14 July, 2011
Indigestion from Whole Grains
According to the National Institutes of Health, indigestion encompasses a variety of symptoms, including an uncomfortable sensation of fullness during or after eating and pain or a burning feeling in your upper abdomen. Although several causes can spur indigestion, high-fiber foods, such as whole grains, are notorious for bringing it on or exacerbating existing symptoms.
Whole grains and whole-grain products tend to be high in dietary fiber. While fiber actually has profound benefits for the digestive system, suddenly increasing your fiber intake or regularly eating a lot of high-fiber foods can cause gas and indigestion. Although indigestion can be uncomfortable, the NIH reports that most cases are mild and are not symptoms of any severe health condition.
Indigestion and related symptoms, such as abdominal bloating, constipation or diarrhea, may, in some cases, arise as a result of gluten intolerance or celiac disease. People who have celiac do not tolerate gluten, a protein compound that is found in the whole grains wheat, rye and barley. One way to judge whether you may have celiac or not is to keep a detailed food journal for several weeks. In your journal, write down the times you eat wheat, rye or barley products, how much you eat and how you feel in the hours following. If you consistently get indigestion or related symptoms after eating those products, share your experiences with your doctor.
If you suspect that whole grains are contributing to chronic indigestion for you, it may help to lay off the most fiber-rich grain sources and get more fiber through alternate food sources, such as fruits and vegetables. According to MayoClinic.com, you’ll find the most fiber in whole-wheat pasta, pearl barley, bran flakes or oatmeal, which have 6.2 g, 6 g, 5.3 g and 4 g of the nutrient per serving, respectively.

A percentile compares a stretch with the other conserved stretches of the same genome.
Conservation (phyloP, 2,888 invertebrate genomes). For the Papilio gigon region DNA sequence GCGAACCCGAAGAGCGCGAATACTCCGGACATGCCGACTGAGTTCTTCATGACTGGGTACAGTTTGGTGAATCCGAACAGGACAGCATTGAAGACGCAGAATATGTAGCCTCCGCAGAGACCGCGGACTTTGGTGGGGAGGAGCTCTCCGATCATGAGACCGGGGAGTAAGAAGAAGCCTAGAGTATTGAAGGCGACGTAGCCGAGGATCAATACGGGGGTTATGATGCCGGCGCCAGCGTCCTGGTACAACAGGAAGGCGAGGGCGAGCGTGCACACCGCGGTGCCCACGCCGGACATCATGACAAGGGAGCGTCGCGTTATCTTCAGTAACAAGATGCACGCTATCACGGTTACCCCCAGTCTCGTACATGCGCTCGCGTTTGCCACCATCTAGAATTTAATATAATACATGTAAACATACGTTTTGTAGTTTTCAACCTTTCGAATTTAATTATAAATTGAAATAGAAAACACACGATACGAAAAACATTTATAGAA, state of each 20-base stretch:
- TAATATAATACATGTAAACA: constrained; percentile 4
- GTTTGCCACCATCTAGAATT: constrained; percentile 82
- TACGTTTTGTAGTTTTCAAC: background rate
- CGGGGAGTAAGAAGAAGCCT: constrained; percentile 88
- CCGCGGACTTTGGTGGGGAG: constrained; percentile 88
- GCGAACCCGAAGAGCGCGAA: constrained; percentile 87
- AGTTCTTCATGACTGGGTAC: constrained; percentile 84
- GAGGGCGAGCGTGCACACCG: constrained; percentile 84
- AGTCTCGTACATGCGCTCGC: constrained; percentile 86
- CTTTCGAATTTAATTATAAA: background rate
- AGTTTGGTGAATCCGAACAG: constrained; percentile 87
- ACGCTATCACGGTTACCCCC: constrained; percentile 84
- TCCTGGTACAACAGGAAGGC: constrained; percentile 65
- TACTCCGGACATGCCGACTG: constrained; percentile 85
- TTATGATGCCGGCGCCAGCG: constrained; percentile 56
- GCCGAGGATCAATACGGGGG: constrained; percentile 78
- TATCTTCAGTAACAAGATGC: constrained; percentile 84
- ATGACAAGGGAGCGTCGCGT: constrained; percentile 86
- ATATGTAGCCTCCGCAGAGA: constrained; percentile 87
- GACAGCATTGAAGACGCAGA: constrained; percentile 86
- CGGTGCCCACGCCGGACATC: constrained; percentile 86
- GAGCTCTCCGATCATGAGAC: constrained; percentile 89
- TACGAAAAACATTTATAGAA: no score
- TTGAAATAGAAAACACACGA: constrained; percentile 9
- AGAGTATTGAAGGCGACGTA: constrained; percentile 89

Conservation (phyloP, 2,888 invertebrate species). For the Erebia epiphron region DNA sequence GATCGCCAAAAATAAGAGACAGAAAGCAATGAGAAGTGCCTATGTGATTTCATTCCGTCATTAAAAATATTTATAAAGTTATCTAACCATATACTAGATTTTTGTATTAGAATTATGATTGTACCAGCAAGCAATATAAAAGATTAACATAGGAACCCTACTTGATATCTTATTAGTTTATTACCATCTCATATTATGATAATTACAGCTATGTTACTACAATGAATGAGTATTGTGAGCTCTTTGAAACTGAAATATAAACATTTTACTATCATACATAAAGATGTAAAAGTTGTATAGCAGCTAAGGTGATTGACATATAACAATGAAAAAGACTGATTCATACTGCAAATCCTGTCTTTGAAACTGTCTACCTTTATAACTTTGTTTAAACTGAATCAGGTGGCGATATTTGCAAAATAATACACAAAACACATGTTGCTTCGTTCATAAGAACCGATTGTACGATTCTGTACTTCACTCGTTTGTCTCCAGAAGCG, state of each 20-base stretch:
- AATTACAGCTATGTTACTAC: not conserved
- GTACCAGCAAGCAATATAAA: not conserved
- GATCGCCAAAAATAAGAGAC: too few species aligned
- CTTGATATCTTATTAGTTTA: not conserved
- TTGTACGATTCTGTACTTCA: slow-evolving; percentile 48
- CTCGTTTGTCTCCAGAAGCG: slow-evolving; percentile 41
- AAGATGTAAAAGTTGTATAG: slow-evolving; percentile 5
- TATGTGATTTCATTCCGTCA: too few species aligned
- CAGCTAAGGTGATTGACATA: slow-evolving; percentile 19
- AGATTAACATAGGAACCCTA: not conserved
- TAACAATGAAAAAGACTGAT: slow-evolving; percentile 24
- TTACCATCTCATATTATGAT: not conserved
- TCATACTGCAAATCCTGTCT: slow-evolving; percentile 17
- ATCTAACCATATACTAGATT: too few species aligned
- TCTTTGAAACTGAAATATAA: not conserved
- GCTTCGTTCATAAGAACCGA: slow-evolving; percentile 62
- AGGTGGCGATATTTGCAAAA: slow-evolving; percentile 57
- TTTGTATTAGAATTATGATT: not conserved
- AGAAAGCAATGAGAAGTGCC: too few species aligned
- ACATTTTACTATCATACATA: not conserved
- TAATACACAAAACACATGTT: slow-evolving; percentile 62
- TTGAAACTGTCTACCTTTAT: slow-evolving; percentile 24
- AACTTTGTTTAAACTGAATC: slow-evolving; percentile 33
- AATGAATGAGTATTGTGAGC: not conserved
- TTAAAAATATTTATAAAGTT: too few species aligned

Indigestion from whole grains is often mild and can be relieved with simple home remedies or over-the-counter products, such as antacids. The NIH recommends avoiding coffee, carbonated drinks and alcohol, eating small, frequent meals throughout the day, and slowly chewing all of your food. Health professionals at Columbia University also recommend attempting to relieve indigestion by reducing stress in your life through exercise, meditation or yoga.
If your indigestion is severe and chronic, interferes with your daily life or is accompanied by other troublesome symptoms, see your doctor before changing your diet or giving up whole grains.
- National Digestive Diseases Information Clearinghouse; Indigestion; November 2008
- MayoClinic.com; High-Fiber Foods; November 17, 2009
- Medline Plus; Indigestion; February 4, 2011
- National Digestive Diseases Information Clearinghouse; Celiac Disease; September 2008
- GoAskAlice.Columbia.edu; Gas, Bloating, Fiber?; July 11, 2008
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